The second element of Top of Iowa's breach of contract claim that Schewe challenges is whether "Top of Iowa has done what the contract requires or has been excused from doing what the contract requires." Schewe's claim is that the jury could not have found that Top of Iowa had done what the contract required because the jury found that Top of Iowa did not disclose the riskiness of the HTAs to Schewe. This argument is unpersuasive because the breach of contract claim is not legally identical to the breach of fiduciary duty claim, and the jury reasonably concluded, based on the evidence before it, that Top of Iowa disclosed all that the contract required. Therefore, the district court did not err in denying Schewe's request for a directed verdict on his renewed motion for judgment as a matter of law.
D. Schewe's Rule 59(a) Motion for a New Trial
Schewe's final motion before the district court was for a new trial under Rule 59 of the Federal Rules of Civil Procedure because the jury's verdict was inconsistent. The district court denied that motion, and this Court reviews that denial under an abuse of discretion standard. Leichihman v. Pickwick Int'l, 814 F.2d 1263, 1266-67 (8th Cir.1987). The district court should have granted the motion only if there was "no principled basis upon which to reconcile the jury's inconsistent findings." Bird v. John Chezik Homerun, Inc., 152 F.3d 1014, 1017 (8th Cir.1998).
The district court did not abuse its discretion in attempting to reconcile the verdict in a reasonable manner. See Anheuser-Busch, Inc. v. John Labatt, Ltd., 89 F.3d 1339, 1347 (8th Cir.1996). As previously discussed, supra at III(B)and (C), the jury could have reasonably found that Top of Iowa had breached its fiduciary duty and that Top of Iowa had not breached the terms of the contract. Therefore, the jury's verdicts were not inconsistent, and the denial by the district court of Schewe's motion for a new trial is affirmed.
E. Top of Iowa's Rule 50 Motion for Judgment as a Matter of Law
Finally, Top of Iowa challenges the district court's denial of its post-trial motion for judgment as a matter of law on Schewe's breach of fiduciary duty counterclaim. The Court reviews the denial of Top of Iowa's renewed motion for judgment as a matter of law de novo, applying the same standard as the district court. Belk 228 F.3d at 877. "A jury verdict must be affirmed unless, viewing the evidence in the light most favorable to the prevailing party, we conclude that a reasonable jury could not have found for that party." Stockmen's Livestock Mkt., Inc. v. Norwest Bank of Sioux City, 135 F.3d 1236, 1240-41 (8th Cir.1998) (internal quotes omitted).
Top of Iowa argues that Schewe failed to produce any evidence supporting elements one or two of his breach of fiduciary duty counterclaim: element (1), a fiduciary relationship existed between Top of Iowa and Schewe, or element (2), that Top of Iowa breached that fiduciary relationship. For the same reasons given by the district court in its June 19, 2001, opinion, the Court affirms the district court's denial of Top of Iowa's post-trial motion for judgment as a matter of law. See Top of Iowa, 149 F.Supp.2d at 713-19.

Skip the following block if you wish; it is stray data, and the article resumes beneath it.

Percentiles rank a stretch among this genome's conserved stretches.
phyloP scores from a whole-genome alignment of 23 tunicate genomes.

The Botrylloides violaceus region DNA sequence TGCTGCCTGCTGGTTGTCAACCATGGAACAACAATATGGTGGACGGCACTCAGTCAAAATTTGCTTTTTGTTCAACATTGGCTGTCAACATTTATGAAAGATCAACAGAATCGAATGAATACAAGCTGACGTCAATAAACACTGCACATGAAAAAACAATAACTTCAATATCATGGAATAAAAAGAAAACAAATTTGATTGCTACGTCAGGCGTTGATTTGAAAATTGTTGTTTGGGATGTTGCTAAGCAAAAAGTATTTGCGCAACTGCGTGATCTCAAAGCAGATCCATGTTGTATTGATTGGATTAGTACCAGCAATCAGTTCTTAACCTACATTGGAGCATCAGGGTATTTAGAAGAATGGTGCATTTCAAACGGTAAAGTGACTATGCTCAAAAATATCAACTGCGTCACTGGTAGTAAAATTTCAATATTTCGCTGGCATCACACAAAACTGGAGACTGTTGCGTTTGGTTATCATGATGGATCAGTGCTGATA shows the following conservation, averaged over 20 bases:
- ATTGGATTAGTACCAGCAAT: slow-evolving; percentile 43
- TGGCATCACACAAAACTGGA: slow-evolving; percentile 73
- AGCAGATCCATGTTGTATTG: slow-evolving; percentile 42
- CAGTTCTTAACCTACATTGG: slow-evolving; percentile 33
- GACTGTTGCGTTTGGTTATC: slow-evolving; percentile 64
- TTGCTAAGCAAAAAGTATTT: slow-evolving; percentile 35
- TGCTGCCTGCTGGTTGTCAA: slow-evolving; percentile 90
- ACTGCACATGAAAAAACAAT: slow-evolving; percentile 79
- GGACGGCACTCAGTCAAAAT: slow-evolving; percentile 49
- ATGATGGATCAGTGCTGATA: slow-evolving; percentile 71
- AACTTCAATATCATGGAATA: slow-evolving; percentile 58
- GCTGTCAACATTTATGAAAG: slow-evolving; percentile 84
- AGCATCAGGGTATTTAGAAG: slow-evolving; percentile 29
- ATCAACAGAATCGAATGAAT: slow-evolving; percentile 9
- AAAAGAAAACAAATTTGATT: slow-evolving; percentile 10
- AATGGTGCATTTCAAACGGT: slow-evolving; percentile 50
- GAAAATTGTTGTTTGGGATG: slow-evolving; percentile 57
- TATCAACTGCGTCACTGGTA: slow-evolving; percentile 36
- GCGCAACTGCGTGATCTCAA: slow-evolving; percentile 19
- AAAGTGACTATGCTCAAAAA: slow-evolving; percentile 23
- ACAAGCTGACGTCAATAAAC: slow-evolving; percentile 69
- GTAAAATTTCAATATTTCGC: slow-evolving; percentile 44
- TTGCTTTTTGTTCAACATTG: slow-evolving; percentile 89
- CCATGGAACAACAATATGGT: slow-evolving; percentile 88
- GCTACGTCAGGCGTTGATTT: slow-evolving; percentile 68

Top of Iowa first challenges the jury's finding that a fiduciary relationship existed between Top of Iowa and Schewe. While the district court admits it would have reached a different verdict on this issue, the district court did find a sufficient evidentiary basis for the jury's verdict. Id. at 717. Under the legal standard for a finding of fiduciary duty outlined in jury instruction number six6 the jury heard evidence that Top of Iowa's grain merchandiser, Paul Nessler, and general manager, Larry Peterson, were experienced with hedging on the CBOT. The jury heard no evidence that Schewe matched their sophistication with respect to such complex transactions. In addition, evidence was presented that Top of Iowa was privy to more information than was Schewe about the volatility of the corn market and the risks of rolling the HTAs. Schewe also testified that he was encouraged to enter the HTAs based on the advice of Top of Iowa representatives. The jury could have found that Top of Iowa possessed superior knowledge to Schewe, that Schewe would have relied on the advice of Top of Iowa's representatives. Therefore, the jury could have reasonably concluded that a fiduciary duty existed between Top of Iowa and Schewe.
Top of Iowa next challenges the jury's finding that Top of Iowa breached its fiduciary duty to Schewe. Jury instruction number six advised the jury that "[i]t is a breach of a fiduciary duty for a fiduciary to fail to perform the duty to disclose all material facts in dealing with the other party to permit the other party to make an intelligent, knowing decision in such dealings." Top of Iowa, 149 F.Supp.2d at 719. Schewe testified that he was not told of the risk of rolling the HTAs, or that he was even notified of the rolling of his HTAs. It appeared that the jury believed this testimony over the "vigorous" and "effective" impeachment of Schewe, and the district court was reluctant, as are we, to "invade the jury's rightful province." Id. at 719 (internal quotes omitted). Therefore, the Court affirms the district court's denial of Top of Iowa's motion for judgment as a matter of law on Schewe's breach of fiduciary duty counterclaim.
Therefore, the denial of Top of Iowa's renewed motion for judgment as a matter of law on Schewe's breach of fiduciary duty counterclaim is affirmed.
For the foregoing reasons, the June 19, 2001, order of the district court denying all post-trial motions is AFFIRMED. The May 25, 1998, order of the district court granting partial summary judgment to Top of Iowa on Schewe's CEA claim is AFFIRMED.
The Honorable Richard W. Goldberg, Judge of the United States Court of International Trade, sitting by designation
The Honorable Mark W. Bennett, Chief Judge, United States District Court for the Northern District of Iowa
The cash price is the price of grain sold on the public open market today
The margin amount is the difference between the current open market price and the original futures contract price
In a futures contract, the parties agree to pay the price of corn on the day when the contracts expire, not the price of corn on the day the contracts are made. Therefore, as the price of corn increases, the futures contracts' price increases
Jury instruction number six stated, in part, that "[a] fiduciary relationship can therefore exist when the evidence indicates that ... there was a disparity of business experience and an invitation to the party with lesser experience to place confidence in the advice of the other party."Top of Iowa, 149 F.Supp.2d at 718.